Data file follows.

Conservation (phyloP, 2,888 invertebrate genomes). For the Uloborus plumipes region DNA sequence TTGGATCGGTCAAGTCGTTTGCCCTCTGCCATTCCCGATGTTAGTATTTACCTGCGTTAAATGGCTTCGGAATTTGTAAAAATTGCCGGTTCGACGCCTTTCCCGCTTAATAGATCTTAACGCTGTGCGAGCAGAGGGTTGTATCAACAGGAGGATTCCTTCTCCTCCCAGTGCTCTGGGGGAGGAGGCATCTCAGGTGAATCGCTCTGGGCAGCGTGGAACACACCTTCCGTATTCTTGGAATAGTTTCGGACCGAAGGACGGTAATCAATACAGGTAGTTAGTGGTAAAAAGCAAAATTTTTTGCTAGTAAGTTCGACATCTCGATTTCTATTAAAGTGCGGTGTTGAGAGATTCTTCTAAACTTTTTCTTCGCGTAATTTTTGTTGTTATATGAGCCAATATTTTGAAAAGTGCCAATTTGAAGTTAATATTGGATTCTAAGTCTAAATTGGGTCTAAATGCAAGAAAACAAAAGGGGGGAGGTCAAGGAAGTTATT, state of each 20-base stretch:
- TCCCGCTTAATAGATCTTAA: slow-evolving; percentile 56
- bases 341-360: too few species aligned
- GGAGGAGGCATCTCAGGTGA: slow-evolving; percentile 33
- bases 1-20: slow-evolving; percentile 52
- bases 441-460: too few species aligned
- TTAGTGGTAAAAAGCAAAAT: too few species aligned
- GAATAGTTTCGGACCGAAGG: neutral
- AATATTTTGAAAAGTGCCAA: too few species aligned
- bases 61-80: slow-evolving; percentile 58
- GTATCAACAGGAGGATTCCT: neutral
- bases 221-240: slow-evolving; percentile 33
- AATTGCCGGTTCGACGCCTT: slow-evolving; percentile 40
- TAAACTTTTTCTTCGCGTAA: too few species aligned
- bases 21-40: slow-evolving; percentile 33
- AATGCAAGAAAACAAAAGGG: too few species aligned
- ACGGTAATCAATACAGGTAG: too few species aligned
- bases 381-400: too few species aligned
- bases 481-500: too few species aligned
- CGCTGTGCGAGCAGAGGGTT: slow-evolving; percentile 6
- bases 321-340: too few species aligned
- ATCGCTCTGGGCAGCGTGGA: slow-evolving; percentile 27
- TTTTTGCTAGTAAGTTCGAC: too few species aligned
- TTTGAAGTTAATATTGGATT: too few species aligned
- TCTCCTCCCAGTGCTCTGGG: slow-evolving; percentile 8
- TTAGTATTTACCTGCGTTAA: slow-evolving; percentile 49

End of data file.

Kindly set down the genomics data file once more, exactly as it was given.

Conservation (phyloP, 2,888 invertebrate genomes). For the Uloborus plumipes region DNA sequence TTGGATCGGTCAAGTCGTTTGCCCTCTGCCATTCCCGATGTTAGTATTTACCTGCGTTAAATGGCTTCGGAATTTGTAAAAATTGCCGGTTCGACGCCTTTCCCGCTTAATAGATCTTAACGCTGTGCGAGCAGAGGGTTGTATCAACAGGAGGATTCCTTCTCCTCCCAGTGCTCTGGGGGAGGAGGCATCTCAGGTGAATCGCTCTGGGCAGCGTGGAACACACCTTCCGTATTCTTGGAATAGTTTCGGACCGAAGGACGGTAATCAATACAGGTAGTTAGTGGTAAAAAGCAAAATTTTTTGCTAGTAAGTTCGACATCTCGATTTCTATTAAAGTGCGGTGTTGAGAGATTCTTCTAAACTTTTTCTTCGCGTAATTTTTGTTGTTATATGAGCCAATATTTTGAAAAGTGCCAATTTGAAGTTAATATTGGATTCTAAGTCTAAATTGGGTCTAAATGCAAGAAAACAAAAGGGGGGAGGTCAAGGAAGTTATT, state of each 20-base stretch:
- TCCCGCTTAATAGATCTTAA: slow-evolving; percentile 56
- bases 341-360: too few species aligned
- GGAGGAGGCATCTCAGGTGA: slow-evolving; percentile 33
- bases 1-20: slow-evolving; percentile 52
- bases 441-460: too few species aligned
- TTAGTGGTAAAAAGCAAAAT: too few species aligned
- GAATAGTTTCGGACCGAAGG: neutral
- AATATTTTGAAAAGTGCCAA: too few species aligned
- bases 61-80: slow-evolving; percentile 58
- GTATCAACAGGAGGATTCCT: neutral
- bases 221-240: slow-evolving; percentile 33
- AATTGCCGGTTCGACGCCTT: slow-evolving; percentile 40
- TAAACTTTTTCTTCGCGTAA: too few species aligned
- bases 21-40: slow-evolving; percentile 33
- AATGCAAGAAAACAAAAGGG: too few species aligned
- ACGGTAATCAATACAGGTAG: too few species aligned
- bases 381-400: too few species aligned
- bases 481-500: too few species aligned
- CGCTGTGCGAGCAGAGGGTT: slow-evolving; percentile 6
- bases 321-340: too few species aligned
- ATCGCTCTGGGCAGCGTGGA: slow-evolving; percentile 27
- TTTTTGCTAGTAAGTTCGAC: too few species aligned
- TTTGAAGTTAATATTGGATT: too few species aligned
- TCTCCTCCCAGTGCTCTGGG: slow-evolving; percentile 8
- TTAGTATTTACCTGCGTTAA: slow-evolving; percentile 49